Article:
But you need to have in many instances some of those traditional underpinnings that helps put the wheels in motion, to help you move the thing down the rails. That`s the piece that`s been missing. I think going back to the last clip you played from Manafort, what he was talking about was something that he`d hoped would happen back in March or April. I think now that he is got-to, he`s the one who`s running it, that`s what you`re going to begin to see -- some of those traditional pieces falling into place.

Yes, Trump is still going to be Trump in many respects. That may be good or bad. It may hurt the overall effort. But those structures to your point in your setup, Chris, has to be a big part of what`s going forward going into the convention right now.

HAYES: I mean, Charlie, I feel like I`m struggling to communicate to folks that have never been around a presidential campaign, just how insane it is right now.

STEELE: Oh, yes.

HAYES: This operation doesn`t exist. I mean, we are talking -- "Slate" had a tweet that said, it takes 24 people to run a Chipotle. He`s got 30 people total in the states of the United States of America to run a presidential campaign, a billion-dollar business.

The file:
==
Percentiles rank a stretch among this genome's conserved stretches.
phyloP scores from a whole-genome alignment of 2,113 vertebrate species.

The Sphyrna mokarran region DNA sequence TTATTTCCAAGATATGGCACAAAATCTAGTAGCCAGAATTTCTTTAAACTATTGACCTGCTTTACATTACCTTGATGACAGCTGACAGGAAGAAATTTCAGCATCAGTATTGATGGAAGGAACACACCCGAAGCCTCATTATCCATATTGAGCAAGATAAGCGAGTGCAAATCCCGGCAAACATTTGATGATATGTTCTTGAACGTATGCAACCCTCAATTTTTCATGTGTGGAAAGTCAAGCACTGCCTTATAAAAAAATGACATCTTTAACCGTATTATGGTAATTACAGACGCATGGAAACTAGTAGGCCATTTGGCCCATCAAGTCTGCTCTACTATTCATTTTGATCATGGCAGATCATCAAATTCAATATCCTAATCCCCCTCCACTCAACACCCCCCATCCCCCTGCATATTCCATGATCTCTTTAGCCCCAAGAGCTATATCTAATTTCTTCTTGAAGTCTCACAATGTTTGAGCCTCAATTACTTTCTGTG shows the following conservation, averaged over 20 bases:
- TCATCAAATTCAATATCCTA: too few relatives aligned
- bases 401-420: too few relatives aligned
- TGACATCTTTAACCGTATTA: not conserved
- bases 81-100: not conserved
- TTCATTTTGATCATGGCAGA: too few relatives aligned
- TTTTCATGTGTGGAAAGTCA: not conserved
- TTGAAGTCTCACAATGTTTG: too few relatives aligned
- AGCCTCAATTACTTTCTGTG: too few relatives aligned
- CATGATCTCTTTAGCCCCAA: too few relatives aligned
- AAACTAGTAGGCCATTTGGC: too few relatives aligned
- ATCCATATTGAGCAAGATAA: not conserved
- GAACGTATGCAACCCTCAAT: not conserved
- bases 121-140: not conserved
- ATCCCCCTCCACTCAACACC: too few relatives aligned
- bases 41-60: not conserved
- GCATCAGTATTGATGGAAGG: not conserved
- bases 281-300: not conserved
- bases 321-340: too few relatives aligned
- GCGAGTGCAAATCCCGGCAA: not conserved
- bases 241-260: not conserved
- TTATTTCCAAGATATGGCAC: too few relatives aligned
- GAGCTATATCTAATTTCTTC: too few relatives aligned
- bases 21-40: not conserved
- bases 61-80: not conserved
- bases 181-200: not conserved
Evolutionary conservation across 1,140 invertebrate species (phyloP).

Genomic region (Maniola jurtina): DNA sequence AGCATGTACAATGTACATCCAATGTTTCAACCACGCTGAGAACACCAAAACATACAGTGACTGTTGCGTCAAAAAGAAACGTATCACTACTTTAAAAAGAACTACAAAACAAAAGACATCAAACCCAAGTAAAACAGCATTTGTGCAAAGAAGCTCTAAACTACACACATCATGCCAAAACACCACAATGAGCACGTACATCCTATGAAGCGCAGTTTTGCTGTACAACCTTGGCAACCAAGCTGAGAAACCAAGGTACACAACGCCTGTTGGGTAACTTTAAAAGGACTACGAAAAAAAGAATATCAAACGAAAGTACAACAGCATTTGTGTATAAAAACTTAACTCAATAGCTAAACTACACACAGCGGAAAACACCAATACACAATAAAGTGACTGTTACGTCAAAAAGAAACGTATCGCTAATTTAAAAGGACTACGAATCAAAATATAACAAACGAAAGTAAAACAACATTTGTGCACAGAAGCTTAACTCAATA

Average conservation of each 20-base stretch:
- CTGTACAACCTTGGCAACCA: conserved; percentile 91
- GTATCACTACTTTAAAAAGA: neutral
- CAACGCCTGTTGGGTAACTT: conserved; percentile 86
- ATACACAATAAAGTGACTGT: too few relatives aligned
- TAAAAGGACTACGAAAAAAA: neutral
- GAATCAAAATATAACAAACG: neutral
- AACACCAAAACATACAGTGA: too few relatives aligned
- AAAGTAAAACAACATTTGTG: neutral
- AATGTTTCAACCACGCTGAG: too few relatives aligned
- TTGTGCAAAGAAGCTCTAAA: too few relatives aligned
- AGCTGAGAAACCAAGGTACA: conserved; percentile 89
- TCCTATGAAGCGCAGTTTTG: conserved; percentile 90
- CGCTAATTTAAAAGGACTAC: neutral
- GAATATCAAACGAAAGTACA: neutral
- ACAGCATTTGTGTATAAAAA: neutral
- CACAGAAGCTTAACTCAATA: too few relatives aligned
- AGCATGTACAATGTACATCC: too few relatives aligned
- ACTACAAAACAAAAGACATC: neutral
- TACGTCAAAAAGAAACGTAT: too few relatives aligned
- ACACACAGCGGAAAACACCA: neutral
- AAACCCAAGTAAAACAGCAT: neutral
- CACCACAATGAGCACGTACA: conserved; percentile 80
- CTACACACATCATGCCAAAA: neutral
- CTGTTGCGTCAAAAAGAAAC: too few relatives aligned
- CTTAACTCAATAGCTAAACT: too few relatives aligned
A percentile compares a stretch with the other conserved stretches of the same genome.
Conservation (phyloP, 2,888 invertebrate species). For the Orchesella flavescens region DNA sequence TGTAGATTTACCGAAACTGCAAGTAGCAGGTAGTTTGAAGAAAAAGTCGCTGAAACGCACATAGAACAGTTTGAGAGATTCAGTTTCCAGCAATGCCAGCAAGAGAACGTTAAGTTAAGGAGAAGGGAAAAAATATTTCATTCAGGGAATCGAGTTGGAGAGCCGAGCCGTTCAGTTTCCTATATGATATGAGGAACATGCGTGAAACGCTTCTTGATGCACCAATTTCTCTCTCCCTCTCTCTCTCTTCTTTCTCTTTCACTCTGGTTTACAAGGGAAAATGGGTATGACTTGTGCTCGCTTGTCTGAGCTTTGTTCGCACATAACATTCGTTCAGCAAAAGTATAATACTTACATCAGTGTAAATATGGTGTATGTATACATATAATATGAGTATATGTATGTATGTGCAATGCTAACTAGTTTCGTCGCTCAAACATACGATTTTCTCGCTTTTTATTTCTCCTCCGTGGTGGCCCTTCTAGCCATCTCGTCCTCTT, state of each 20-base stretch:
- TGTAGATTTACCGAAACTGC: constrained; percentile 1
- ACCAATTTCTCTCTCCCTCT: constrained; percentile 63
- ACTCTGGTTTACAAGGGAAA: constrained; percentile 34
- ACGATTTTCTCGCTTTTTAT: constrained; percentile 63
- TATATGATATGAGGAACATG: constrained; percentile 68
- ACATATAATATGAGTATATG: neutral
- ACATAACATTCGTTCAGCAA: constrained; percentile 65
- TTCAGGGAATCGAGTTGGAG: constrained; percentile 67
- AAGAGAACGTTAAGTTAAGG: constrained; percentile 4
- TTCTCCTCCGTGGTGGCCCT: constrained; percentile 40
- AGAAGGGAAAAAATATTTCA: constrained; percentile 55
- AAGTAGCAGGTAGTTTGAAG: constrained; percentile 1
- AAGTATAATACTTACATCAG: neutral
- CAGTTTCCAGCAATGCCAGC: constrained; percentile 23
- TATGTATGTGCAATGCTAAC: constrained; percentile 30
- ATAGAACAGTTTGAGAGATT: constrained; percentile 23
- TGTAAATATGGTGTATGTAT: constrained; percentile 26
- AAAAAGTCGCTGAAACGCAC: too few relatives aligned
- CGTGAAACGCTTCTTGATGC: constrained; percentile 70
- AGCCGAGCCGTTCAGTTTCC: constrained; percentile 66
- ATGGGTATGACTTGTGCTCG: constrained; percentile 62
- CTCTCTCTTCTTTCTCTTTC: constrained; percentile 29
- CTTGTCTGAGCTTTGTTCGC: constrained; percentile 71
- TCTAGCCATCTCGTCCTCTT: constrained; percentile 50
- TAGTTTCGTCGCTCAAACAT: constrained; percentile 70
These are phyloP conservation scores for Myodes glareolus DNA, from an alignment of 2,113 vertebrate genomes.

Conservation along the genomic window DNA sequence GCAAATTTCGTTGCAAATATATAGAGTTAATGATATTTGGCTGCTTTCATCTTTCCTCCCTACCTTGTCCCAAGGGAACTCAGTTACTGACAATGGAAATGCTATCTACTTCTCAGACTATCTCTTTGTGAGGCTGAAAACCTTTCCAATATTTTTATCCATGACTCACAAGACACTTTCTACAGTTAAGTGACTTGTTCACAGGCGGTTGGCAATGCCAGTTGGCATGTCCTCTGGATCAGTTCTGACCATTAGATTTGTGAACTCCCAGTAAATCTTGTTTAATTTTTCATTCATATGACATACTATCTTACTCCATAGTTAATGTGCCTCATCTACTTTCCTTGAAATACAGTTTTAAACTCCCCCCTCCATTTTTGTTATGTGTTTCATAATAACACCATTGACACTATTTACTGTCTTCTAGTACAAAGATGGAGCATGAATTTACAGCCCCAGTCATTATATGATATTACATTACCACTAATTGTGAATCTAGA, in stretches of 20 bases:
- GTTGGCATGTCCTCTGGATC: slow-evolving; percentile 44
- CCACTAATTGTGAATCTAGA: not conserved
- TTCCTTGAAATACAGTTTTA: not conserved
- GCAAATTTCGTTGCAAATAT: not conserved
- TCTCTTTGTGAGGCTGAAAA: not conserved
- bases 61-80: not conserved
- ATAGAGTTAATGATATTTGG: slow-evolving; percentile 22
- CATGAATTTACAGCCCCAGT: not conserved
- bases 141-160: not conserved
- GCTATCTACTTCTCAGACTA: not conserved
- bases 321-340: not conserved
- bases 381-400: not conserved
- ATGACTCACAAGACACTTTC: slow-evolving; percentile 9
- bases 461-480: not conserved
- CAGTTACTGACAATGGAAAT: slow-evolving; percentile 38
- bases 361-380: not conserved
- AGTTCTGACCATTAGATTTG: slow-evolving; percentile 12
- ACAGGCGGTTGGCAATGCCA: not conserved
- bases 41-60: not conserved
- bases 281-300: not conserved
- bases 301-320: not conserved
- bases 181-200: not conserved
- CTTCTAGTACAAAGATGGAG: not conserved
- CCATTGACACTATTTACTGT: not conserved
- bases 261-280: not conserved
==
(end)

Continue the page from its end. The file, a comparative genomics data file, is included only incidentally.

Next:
CHARLIE PIERCE, ESQUIRE: In the 1976, I was a grunt in the Udall for president field operation. And in my storefronts I had more than 30 people. And we had no money.

You know -- I think that -- I think that it`s very hard to pin the problems with the campaign on Corey Lewandowski, let`s put it that way, because Corey Lewandowski goes, what`s the first thing the candidate says? He wished more people in that nightclub were heavily armed. That would have been beautiful. And he subsequently had to walk that back this afternoon.